Sunday, May 22, 2011
Nancy Estes Row
Nancy Estes Row (1798-1873), my great great grandmother, was born at Greenfield Plantation to Richard Estes and Catherine Carlton. The Estes family were remembered as stern, dignified people and this photograph of Nancy makes me think that was certainly the case. Mabel Wakeman said she was told that when Nancy lived at Greenfield the larders and outbuildings where provisions were stored were kept under lock and key. Nancy had a businesslike demeanor as she bustled about with her keys during the course of her daily errands. Nancy married Absalom Row of Orange County on November 2, 1825. Seven years later Absalom bought her girlhood home from the estate of Richard Estes, and Greenfield would remain in the Row family until 1905. Absalom and Nancy had five children together: Martha (1828-1885), Sarah (1829-1840), Nannie (1831-1889), Bettie (1832-1888) and George Washington Estes (1843-1883). After Absalom's death in 1855 Nancy, as executrix of his will, became the mistress of Greenfield. Martha married James T. Williams of Lynchburg in 1850 and Bettie married Zachary Rawlings of Spotsylvania in 1860. Nannie never married. George was sent to The Locust Grove Academy in Albemarle County for his education. He returned home about the time Virginia seceded and joined the Confederate cavalry at age 17 in April 1861. It is said that Nancy sent her son off to war with a slave to accompany him and the two best horses on the plantation. In March of the following year the long time overseer of Greenfield, James Brock, retired and was replaced by John Hopkins. Between June and August 1862 Nancy's slaves fled and made their way to freedom within the Union lines. With the help of Zachary Rawlings Nancy filed an affidavit with the Corporation Court of Fredericksburg in January 1863 in hopes of some day getting compensation for her lost property. In the meantime she supported the Confederate cause by purchasing Confederate bonds and selling hay to the quartermaster corps.
On May 2, 1863 Stonewall Jackson and approximately 26,000 Confederate soldiers swung off Brock Road and made their way up the narrow road that ran through Greenfield. For hours these men marched north, crossing Panther Run and finally re-emerging onto Brock Road in their successful attempt to outflank the Union army commanded by General Hooker. The artillery and musket fire at the ensuing battle at Chancellorsville could be easily heard at Greenfield until well after night fall.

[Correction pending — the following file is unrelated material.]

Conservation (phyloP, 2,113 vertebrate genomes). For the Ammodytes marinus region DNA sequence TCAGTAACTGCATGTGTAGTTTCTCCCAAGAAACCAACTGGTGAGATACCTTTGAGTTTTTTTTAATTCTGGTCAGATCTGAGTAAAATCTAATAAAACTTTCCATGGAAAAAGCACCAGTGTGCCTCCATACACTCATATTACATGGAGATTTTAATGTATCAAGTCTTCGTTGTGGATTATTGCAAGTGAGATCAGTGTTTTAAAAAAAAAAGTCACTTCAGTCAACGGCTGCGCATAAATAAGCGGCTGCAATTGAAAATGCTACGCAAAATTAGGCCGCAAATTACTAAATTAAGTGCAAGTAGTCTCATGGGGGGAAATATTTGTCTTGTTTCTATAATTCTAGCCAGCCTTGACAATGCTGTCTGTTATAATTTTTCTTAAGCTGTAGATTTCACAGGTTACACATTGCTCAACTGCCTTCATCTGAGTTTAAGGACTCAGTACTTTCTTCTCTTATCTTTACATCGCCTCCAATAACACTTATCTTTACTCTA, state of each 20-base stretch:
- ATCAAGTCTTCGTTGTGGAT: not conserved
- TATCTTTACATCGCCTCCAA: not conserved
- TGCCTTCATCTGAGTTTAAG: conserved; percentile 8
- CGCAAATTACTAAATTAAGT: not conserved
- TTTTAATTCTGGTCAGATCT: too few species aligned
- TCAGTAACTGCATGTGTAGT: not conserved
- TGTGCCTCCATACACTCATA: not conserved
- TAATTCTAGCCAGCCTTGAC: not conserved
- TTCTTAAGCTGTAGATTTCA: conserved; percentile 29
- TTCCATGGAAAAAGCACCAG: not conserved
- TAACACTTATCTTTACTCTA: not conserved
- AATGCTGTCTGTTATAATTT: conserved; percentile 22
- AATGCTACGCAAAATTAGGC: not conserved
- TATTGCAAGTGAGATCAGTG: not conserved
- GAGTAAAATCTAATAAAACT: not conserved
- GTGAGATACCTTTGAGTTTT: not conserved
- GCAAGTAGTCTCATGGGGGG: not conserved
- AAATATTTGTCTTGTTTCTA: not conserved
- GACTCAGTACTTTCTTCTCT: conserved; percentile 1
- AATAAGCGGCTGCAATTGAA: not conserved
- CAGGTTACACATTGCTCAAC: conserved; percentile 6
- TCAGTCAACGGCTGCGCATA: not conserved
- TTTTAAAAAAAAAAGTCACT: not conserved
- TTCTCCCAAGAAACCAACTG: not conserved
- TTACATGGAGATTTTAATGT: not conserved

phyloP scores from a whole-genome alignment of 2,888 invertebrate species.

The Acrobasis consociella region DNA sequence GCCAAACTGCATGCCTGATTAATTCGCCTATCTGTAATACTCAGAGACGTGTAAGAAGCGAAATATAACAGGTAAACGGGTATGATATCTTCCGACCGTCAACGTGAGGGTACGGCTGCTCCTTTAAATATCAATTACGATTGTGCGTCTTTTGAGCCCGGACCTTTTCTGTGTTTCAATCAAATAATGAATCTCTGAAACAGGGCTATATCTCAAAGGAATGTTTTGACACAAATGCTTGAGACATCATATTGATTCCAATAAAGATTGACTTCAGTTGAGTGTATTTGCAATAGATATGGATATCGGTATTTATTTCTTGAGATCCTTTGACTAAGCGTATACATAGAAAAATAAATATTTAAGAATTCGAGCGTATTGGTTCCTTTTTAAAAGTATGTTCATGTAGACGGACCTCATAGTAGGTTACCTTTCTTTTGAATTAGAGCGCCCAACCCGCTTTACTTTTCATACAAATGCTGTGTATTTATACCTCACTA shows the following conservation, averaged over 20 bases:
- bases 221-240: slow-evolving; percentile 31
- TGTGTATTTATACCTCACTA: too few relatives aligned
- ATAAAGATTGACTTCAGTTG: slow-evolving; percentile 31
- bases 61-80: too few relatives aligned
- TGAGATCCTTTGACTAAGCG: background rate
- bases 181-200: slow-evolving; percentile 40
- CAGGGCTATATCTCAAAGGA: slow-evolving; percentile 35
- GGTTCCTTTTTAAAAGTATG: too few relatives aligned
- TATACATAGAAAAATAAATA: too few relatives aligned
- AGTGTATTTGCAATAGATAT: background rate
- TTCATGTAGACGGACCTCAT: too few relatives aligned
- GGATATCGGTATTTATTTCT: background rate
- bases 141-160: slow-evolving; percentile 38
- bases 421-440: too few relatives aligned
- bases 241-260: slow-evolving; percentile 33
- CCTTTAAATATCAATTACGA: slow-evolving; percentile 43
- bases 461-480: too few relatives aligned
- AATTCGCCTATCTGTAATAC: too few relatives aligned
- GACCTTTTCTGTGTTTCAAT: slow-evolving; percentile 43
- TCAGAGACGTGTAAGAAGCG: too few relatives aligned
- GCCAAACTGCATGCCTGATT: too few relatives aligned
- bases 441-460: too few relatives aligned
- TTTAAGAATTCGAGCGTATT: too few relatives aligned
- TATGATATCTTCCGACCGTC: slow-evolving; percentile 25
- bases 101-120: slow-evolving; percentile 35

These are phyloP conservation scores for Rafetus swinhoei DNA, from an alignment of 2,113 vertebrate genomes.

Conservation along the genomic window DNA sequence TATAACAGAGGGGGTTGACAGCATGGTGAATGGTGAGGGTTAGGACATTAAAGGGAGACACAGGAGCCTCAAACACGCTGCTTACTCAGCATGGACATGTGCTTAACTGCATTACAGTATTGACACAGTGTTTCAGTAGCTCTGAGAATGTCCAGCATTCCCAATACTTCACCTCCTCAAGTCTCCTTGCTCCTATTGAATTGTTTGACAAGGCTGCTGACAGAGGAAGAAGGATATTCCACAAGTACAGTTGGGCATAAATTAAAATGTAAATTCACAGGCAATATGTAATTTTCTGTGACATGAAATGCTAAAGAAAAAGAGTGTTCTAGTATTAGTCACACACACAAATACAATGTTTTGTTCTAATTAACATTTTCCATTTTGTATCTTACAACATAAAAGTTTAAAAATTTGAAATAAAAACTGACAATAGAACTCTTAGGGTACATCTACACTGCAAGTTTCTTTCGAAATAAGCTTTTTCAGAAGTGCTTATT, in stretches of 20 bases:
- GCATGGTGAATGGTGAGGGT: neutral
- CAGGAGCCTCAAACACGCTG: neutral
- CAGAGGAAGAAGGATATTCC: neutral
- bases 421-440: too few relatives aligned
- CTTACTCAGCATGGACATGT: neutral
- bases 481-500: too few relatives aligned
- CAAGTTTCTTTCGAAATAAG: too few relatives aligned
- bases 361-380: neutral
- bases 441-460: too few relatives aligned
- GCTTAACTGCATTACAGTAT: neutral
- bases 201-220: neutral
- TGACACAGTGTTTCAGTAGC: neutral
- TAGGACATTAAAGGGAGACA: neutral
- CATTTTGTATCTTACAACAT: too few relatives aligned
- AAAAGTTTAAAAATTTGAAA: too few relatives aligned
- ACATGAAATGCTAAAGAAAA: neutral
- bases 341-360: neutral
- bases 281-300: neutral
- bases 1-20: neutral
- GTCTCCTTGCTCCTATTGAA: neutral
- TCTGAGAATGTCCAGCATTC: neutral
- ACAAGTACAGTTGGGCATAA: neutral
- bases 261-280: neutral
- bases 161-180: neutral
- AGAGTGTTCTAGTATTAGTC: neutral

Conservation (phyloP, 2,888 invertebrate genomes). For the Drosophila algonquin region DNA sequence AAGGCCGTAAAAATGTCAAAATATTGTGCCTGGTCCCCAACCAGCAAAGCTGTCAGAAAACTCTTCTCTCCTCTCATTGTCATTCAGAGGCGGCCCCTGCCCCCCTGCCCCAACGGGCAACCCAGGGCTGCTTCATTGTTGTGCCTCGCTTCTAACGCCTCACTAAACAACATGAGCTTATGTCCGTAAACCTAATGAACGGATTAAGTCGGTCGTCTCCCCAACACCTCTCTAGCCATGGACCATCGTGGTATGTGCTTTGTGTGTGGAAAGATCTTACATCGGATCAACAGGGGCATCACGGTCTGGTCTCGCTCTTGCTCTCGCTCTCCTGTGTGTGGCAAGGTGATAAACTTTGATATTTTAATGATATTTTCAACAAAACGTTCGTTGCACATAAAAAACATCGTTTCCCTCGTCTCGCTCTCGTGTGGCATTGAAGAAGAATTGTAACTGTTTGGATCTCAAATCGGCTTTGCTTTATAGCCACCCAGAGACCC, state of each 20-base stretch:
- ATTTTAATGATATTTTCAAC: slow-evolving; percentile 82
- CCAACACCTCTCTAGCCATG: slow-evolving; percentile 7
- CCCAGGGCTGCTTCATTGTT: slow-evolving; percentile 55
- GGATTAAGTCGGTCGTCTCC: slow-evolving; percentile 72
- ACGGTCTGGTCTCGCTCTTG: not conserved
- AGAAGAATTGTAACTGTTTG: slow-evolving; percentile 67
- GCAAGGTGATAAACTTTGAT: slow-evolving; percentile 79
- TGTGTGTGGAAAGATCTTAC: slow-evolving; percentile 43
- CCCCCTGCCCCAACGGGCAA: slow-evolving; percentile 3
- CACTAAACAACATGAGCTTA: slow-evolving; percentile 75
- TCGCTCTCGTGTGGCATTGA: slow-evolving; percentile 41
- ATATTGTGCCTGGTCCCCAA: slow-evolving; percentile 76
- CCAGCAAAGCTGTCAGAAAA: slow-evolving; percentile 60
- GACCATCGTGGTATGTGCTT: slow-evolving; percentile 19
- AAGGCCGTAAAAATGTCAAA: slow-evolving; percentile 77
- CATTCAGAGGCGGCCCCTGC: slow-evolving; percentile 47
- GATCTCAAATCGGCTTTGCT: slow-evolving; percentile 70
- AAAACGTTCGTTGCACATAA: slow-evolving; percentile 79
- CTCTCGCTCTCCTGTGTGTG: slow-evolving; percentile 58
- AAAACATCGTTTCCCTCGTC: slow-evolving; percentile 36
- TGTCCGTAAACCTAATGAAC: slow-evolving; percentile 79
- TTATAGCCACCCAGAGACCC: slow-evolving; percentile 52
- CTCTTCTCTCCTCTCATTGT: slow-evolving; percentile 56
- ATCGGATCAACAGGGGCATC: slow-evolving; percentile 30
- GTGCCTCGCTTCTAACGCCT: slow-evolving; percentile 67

The Rows and the Rawlings did not wish to be near the danger and violence of another battle, and so early in 1864 they loaded up their wagons and trundled down to the crossroads village of Hadensville in Goochland County. There they would live as refugees for much of the time until the end of the war. Maria Dobyns of Oakley plantation wrote a letter in June 1864 to Nancy's daughter Nannie. She described in vivid detail the fighting that occurred on her farm and told Nannie that the Rows were fortunate to have escaped before Grant's army crossed the Rapidan.
Once the war was over Nancy, Nannie and George returned to Greenfield, which had escaped the devastation visited on other properties in Spotsylvania. The Rows would hire many freedmen to work for them, entering into labor agreements with some of them in the early years after the Civil War.
George married Annie Daniel of Culpeper in 1867 and brought her back to live at Greenfield. Their first child, Absalom Alpheus (known as Abbie), was born in December 1868 and their daughter Virginia Isabella came in March 1871. The February after Abbie was born Nancy gave 166 1/2 acres, valued at $490, to George. The Rows had previously referred to this part of Greenfield as the lower plantation. George called this place "Sunshine" and it has been known by that name ever since.
The year 1871 marked the beginning of a period of tragedy and upheaval for the Rows. George's wife Annie, just 23 years old, died of diphtheria on November 4, 1871. Four days later an estate sale was conducted at Greenfield, at which many of the household possessions were sold. Virginia Isabella died shortly thereafter and was buried in an unmarked grave at Greenfield next to that of her mother. For several years afterward George would divide his time between Spotsylvania and Rockbridge, where his sister Bettie and brother in law Zachary Rawlings lived. Abbie was left in the care of George's sister Nannie during those times. Nancy Row spent much of 1872 in Lynchburg, where she lived with Martha's family. A mister Childress worked as caretaker of Greenfield in the Rows' absence. In failing health, 74 year old Nancy would return to Greenfield late that year. She died at home on January 5, 1873. Her coffin was built by friend and neighbor Robert S. Knighton. Nancy was laid to rest, next to her husband, in an unmarked grave in the family cemetery at Greenfield.